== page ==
History of the Jews of the Netherlands

A brief history of the Jews of the Netherlands is a desirable perquisite to understanding the world in which your Dutch Ancestors lived.

I recommend the Jewish Virtual Library website (www.jewishvirtuallibrary.org), from which this is a brief extract.

In 1620, the first Ashkenazi Jews arrived in Amsterdam, and they formed a community by 1635. The Ashkenazim, who first came from Germany, and later from Eastern Europe as well, also settled elsewhere in the Netherlands, particularly Rotterdam and the Hague. The Ashkenazim in the Netherlands soon became superior in numbers to the Sephardim, but, with the exception of a few wealthy Ashkenazi families, they remained inferior socially and economically.

Politically, the Jews were for the most part left to their own devices. Their internal affairs were managed by the kehilla, the Jews’ semi-autonomous governing body. The Jews judged themselves in bet dins (religious courts), organized their own educational system, and appointed leaders from within their own ranks. This political isolation from the rest of society on the part of the Jews was typical in Europe in this period.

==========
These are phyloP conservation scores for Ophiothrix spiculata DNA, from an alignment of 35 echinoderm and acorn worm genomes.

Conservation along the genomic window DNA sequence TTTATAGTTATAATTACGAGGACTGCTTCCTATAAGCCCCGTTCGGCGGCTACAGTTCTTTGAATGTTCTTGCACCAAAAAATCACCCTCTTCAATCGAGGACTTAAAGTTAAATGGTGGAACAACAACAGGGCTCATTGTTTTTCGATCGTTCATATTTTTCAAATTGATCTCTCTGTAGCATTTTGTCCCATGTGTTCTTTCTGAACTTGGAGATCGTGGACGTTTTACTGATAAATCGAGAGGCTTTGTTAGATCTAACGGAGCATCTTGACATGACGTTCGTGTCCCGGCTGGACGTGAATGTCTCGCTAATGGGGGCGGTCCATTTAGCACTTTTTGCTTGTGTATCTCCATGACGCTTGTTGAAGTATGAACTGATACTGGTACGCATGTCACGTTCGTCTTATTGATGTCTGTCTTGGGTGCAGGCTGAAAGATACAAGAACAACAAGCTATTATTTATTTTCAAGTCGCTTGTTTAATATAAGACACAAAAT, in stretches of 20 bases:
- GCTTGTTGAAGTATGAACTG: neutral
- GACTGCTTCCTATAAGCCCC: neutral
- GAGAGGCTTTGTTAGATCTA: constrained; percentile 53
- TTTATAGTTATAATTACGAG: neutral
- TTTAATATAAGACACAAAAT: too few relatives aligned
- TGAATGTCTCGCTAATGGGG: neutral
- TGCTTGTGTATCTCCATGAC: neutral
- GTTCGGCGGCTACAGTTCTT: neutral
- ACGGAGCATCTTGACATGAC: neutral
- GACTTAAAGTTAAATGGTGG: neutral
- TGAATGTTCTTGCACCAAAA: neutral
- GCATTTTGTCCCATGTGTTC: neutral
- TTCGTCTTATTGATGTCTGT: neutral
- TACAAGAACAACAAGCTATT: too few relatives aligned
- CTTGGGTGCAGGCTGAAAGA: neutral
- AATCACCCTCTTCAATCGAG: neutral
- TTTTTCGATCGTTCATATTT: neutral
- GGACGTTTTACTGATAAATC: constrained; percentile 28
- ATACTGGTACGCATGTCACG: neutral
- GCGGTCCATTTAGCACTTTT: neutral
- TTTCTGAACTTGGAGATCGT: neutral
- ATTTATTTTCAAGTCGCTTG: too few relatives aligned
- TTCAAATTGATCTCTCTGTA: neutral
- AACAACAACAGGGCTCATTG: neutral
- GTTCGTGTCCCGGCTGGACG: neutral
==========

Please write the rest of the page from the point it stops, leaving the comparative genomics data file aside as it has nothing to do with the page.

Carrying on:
My own interest in this community was sparked because 20 years ago when I started as a novice to research the ancestry of my wife’s Dutch family which I soon discovered arrived in London from Amsterdam circa 1850.

I was also unpleasantly surprised that virtually nothing was to found in the books on the history of English Jewry that included the community of Dutch Jews who were established a generation before the mass arrival Jews from the Shtetl of the Pale of Settlement.

The Ashkenazim in London established a virtual ghetto in Whitechapel.

They had been excluded from the Dutch guilds and were very poor and unskilled or at best semi-skilled in the tobacco and leather industries.

In the early years of the 19th century small kehilot of Ashkenazim were to be found in most minor towns of Holland. But unlike their co-religionists in Eastern Europe the young were free to move to the big cities particularly Amsterdam.

Content last updated Tuesday, November 11, 2014 at 11:17 PM US Eastern Daylight Time

Amsterdam, Netherlands

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Compiled by Aubrey Jacobus
Updated January 2024
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